5. Frogs Are Better at Seeing Far Objects 

Frogs see objects that are further away from them better than objects that are up close. Frogs are especially sensitive to movement and will generally approach an object if it believes it is prey, or will escape if it believes it is vulnerable to a predator.

Frogs spend most of their time observing what is around them making one of two decisions:

  1. Can I Eat This?
  2. Will This Eat Me?

Frogs need to make this life or death decision very quickly since they could be eaten if they do not move fast enough. If they think they saw prey, but actually spotted a predator, they may get eaten. If they think it is a predator, frogs may employ one of their many self-defense mechanisms. Having excellent vision is key to helping frogs make the right decisions at the right time.

Frogs can adjust their eyes like a camera lense to help them decide to eat or run. They are very sensitive to movement and are very good at deciding which action to take depending on what is around them. Frogs can also sense things with their skin, like vibrations in water or on land which also helps them in decision making (CTNF).

5. Frog’s Pupils Can Be Horizontal or Vertical

Frog pupils are generally horizontal or vertical depending on the species and their main activities. Frogs with horizontal pupils are generally more active during the day, whereas frogs with vertical pupils are generally more active at night.

Frogs with horizontal pupils are generally more active during the day and include European Tree Frogs, American Bullfrogs, and Wood Frogs. Frogs with vertical pupils are generally more active at night like Red-Eye Tree Frogs.

There are some exceptions to frogs having primarily horizontal or vertical pupils. Vietnamese Mossy Frogs have round pupils like humans, and Oriental Fire Belly Toads have heart-shaped pupils. 

6. Frogs Can See in Color

Frogs can see in color and are particularly sensitive to tones of blue and green. Although their vision is wider than humans, it is more blurry and so colors tend to be more homogeneous and less defined compared to human vision.

Like many animals in the wild, frogs can see colors, but are more sensitive to certain colors compared to others. During the day, frogs can see some color, but certain tones are more prominent than others. They can see more than what humans can with regards to their field of vision, but their sight is more blurry. 

You can compare what frogs can see in the daylight compared to humans in this really neat tool on this Yale University site.

7. Frogs Can See in Color in The Dark

Contrary to humans, frogs can see very well at night, and they can see in color. Even if it is pitch dark outside, frogs can observe their environment in tones of blue and green.

This is incredibly useful to frogs, especially those that are active hunters at night. No matter what, frogs are very sensitive to movement and have to quickly decide if what they noticed is a predator or prey. Having the ability to observe their environment in color while in the dark is an important advantage that can help them survive being eaten.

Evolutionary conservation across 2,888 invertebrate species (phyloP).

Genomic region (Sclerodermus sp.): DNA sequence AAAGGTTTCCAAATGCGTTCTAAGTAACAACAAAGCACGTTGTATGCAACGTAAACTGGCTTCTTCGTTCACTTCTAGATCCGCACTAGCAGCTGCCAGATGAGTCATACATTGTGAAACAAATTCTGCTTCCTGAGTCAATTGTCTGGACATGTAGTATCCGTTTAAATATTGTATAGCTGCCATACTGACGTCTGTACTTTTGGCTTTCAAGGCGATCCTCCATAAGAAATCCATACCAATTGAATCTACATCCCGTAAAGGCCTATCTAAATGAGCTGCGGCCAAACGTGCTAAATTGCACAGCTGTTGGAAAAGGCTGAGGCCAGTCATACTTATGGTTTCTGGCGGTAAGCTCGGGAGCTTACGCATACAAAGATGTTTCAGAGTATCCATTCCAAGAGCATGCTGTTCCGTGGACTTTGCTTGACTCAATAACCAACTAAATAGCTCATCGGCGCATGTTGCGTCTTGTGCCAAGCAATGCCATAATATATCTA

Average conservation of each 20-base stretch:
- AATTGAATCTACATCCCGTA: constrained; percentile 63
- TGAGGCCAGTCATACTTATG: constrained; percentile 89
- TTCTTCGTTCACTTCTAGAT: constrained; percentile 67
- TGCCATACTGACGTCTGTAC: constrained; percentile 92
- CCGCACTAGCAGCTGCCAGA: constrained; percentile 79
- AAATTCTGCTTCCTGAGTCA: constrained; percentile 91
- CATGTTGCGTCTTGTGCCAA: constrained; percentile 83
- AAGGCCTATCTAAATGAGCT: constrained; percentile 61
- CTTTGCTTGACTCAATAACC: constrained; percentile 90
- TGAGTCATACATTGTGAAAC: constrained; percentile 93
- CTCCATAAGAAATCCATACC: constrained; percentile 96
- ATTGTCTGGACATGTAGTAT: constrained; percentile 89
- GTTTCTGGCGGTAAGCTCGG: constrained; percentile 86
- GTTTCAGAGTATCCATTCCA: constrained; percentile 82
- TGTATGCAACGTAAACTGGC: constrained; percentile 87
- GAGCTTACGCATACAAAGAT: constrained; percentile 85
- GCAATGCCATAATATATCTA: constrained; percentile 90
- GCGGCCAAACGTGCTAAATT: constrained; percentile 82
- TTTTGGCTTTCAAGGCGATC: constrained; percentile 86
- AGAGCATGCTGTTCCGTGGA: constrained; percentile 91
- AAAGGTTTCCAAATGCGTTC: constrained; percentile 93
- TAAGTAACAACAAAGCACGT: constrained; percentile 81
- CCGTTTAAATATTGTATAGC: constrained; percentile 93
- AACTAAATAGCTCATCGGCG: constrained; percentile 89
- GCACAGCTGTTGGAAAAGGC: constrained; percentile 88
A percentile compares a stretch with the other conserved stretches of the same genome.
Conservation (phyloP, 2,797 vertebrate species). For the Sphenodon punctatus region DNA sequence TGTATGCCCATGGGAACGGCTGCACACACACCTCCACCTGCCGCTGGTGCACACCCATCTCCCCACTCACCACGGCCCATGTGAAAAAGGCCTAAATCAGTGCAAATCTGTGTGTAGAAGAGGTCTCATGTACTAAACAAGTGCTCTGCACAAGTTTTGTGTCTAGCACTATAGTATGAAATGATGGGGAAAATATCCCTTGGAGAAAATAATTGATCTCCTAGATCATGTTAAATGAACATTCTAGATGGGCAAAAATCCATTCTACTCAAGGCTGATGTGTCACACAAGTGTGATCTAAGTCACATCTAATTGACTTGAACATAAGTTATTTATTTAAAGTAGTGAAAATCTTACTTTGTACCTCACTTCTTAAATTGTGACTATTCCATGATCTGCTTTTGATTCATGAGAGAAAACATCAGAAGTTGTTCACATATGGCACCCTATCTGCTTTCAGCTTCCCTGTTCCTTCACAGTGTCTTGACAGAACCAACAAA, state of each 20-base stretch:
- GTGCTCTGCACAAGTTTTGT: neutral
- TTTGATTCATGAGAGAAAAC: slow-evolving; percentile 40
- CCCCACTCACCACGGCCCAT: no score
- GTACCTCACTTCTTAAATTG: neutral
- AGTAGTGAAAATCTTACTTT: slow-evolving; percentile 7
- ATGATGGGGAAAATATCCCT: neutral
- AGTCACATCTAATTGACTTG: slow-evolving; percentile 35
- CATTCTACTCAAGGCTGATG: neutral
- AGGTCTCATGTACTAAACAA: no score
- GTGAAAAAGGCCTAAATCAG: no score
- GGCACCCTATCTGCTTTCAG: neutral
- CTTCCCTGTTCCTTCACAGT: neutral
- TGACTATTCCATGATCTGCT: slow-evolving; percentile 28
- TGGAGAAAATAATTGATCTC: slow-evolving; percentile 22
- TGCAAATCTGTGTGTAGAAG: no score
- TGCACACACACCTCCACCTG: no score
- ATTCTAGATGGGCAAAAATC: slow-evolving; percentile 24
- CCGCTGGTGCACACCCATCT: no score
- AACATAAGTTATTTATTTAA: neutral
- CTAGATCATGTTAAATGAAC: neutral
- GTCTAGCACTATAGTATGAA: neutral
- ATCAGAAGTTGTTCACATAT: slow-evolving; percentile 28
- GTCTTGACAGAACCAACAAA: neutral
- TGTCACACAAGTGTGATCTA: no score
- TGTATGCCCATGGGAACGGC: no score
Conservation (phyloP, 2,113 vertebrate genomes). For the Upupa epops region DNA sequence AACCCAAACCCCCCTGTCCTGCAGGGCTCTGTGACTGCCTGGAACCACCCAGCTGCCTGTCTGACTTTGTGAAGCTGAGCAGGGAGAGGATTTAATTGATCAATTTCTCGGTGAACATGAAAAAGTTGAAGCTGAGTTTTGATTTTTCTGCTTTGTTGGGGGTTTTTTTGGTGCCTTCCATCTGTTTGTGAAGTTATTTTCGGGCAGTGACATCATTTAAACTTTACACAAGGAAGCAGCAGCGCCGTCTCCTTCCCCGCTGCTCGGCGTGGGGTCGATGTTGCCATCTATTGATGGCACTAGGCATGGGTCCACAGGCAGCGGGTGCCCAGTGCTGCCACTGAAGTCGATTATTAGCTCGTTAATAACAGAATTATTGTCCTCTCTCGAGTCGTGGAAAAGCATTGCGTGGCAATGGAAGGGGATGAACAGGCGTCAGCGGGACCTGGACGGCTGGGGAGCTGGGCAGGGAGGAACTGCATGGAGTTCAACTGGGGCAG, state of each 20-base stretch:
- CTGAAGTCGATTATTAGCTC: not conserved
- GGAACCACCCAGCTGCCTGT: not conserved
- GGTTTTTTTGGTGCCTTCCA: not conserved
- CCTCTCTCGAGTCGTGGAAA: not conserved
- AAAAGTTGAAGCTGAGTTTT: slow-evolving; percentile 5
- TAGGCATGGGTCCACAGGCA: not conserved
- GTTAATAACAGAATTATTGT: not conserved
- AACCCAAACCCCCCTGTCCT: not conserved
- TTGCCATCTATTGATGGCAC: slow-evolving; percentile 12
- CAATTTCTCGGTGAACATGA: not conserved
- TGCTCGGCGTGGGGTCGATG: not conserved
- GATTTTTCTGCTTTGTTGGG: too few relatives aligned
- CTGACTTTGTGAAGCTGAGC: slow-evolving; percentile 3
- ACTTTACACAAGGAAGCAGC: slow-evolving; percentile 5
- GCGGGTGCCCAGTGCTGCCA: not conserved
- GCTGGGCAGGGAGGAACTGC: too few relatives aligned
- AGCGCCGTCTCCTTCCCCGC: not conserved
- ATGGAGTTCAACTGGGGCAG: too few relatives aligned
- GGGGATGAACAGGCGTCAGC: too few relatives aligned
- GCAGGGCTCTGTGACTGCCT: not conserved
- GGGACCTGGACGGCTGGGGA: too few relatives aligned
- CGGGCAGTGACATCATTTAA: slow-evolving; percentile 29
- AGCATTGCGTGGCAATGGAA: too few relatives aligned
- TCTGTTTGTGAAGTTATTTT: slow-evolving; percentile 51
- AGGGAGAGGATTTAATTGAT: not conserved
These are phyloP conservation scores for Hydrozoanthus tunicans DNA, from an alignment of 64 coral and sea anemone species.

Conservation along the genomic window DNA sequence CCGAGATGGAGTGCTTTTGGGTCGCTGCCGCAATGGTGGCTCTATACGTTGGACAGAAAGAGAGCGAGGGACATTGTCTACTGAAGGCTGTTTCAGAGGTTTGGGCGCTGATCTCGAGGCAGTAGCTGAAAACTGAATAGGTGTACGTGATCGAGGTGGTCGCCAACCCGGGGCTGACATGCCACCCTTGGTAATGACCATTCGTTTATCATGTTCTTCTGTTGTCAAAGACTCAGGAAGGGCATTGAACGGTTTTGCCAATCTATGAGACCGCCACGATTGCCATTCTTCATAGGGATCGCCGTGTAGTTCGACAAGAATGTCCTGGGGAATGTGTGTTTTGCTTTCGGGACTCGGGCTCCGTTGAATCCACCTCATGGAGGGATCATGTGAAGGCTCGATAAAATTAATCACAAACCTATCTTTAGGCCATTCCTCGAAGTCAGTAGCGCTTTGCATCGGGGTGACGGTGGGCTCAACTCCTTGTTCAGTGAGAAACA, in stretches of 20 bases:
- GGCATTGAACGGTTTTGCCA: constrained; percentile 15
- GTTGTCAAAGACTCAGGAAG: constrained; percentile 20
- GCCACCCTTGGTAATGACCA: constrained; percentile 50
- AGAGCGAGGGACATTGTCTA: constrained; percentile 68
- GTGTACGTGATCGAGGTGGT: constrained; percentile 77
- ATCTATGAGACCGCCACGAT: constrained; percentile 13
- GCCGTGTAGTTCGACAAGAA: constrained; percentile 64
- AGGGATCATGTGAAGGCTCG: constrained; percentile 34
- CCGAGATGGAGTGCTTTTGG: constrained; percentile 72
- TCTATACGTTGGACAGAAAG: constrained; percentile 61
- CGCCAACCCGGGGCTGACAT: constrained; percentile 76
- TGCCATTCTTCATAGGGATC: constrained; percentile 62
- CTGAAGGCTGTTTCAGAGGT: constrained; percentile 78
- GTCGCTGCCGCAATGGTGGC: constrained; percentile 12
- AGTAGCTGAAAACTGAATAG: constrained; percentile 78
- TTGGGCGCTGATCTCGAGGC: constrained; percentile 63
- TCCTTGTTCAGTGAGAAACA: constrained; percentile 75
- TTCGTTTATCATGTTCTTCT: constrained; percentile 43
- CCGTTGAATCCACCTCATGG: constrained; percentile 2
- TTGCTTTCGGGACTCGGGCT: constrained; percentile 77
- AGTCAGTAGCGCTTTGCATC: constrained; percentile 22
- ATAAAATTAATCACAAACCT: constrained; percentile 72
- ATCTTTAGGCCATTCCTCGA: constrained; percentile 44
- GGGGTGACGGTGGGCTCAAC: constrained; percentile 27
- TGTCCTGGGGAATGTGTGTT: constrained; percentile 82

You can compare what frogs can see in the daylight compared to humans in this really neat tool on this Yale University site.

8. Some Frogs Have Red Eyes to Scare Predators

Red-Eyed Tree Frogs have red eyes to deter predators. Primary colors generally indicate poison in the wild, and although these frogs are not poisonous, their red eyes make them look much less appealing for predators to eat. 

Having green skin that can camouflage, and covering their eyes with their nictitating membrane allows Red-Eyed Tree Frogs to become practically invisible when stuck to vegetation. If a predator gets close, these frogs can open their eyes to scare them. They may also have bright primary colors like red or blue on their legs which they may unfold to further deter predators.

A Toad Discovered With Eyes in Its Mouth

There was a toad discovered in Ontario, Canada with eyes in its mouth in the early 1990’s. This is not a normal condition and was said to be the result of a parasite infection or a macromutation that caused a gene-level adaptation.

Screencapture From Reddit
Toad With Eyes in Mouth – Reddit, Screencapture

The cause is a parasite whereas scientists believe it was a macromutation. If you ask me, Hamilton Ontario is a pretty polluted city and so this could have been an outcome of years of dumping waste into Canadian waterways.

However, very few observations of frogs or toads having their eyes in their mouth have since been made.

Sources

Thresholds and noise limitations of colour vision in dim light, Almut Kelber, Carola Yovanovich and Peter Olsson Published: 5 April 2017 https://doi.org/10.1098/rstb.2016.0065

Ewert, J.-P. The neural basis of visually guided behavior. Scientific American, 230(3), 34-42, 1974.

Ewert, J.-P. Neuroethology: an introduction to the neurophysiological fundamentals of behavior. Springer-Verlag, Berlin/Heidelberg/New York, 1980

Ewert J.-P. Motion perception shapes the visual world of amphibians. In: Prete F.R. (Ed.) Complex Worlds from Simpler Nervous Systems. Cambridge, MA, MIT Press, pp. 117–160, 2004

Are These Frogs with Eyes Inside Their Mouths Real? How else should a frog watch what it eats?, Dan Evon, 30 April 2021

Biology 7th ed. Campbell and Reece, Pearson Benjamin Cummings. P1061.